This is a well-written piece of flash fiction. I enjoyed the humor and the twist at the end. The description of the entrance to Heaven was perfect; I could see it clearly in my mind and it made me laugh. There are several other stories on this page that were just as enjoyable, so don’t stop with “Before Your Time”!

Reviewed by Sheri White 

“Caveat Emptor” by Melissa L. Webb

Lurking doom, greed and curiosity are the driving forces behind Melissa L. Webb’s flash piece, “Caveat Emptor”. The story opens with a description of a room in what the reader can only assume is located in an Aztec or similar South American temple where an imprisoned evil awaits freedom. While the premise isn’t original Webb does switch things up by not falling into the Pandora’s Box-story trap of placing a weak woman in the role of curious moron with a key to a box they’ve been warned will be the end of the world if it’s opened. Instead, Webb offers up a stereo-typical husband not listening to his wife, who has the common-sense to believe the dire warnings of the greedy shopkeeper that sold it to him. I would have thought this portrayal of the husband might irk me, however, Webb’s writing convinced me a man not taking his wife’s advice and ending the world was all too plausible a situation.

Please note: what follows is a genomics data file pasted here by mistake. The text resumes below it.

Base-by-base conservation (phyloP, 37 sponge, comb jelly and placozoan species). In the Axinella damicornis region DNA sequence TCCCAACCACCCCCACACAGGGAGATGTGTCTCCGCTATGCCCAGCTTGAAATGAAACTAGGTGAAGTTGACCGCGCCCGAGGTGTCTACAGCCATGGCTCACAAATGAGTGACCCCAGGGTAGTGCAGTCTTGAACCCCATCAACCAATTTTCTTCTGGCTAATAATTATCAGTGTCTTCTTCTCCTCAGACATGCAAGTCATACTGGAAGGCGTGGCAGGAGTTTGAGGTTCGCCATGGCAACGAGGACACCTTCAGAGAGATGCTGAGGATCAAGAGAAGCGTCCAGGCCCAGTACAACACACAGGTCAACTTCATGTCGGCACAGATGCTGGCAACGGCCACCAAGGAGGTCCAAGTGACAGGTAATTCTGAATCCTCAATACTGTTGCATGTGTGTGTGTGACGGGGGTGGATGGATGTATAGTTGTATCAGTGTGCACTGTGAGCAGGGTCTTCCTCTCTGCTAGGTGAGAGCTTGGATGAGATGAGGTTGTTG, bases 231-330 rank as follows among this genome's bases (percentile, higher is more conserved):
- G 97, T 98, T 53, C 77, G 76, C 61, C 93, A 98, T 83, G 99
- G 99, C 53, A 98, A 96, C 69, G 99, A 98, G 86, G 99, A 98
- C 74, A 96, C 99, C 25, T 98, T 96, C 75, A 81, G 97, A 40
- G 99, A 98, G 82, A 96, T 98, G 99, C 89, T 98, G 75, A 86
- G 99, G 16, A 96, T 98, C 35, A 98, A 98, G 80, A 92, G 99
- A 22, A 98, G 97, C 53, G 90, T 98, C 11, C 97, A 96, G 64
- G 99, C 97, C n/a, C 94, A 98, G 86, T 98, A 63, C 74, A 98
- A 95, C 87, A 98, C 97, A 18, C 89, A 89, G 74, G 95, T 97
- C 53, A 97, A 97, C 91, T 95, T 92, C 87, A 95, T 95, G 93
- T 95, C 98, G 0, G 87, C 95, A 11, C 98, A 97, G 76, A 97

I enjoyed the dialogue between spouses the most in this story, it’s where she shows her strength. I recommend it for a quick read, especially the guys, because honestly wouldn’t you turn the key?

Reviewed by Brandon Layng 

“Letters From A Psychopath” e-serial by Myrrym Davies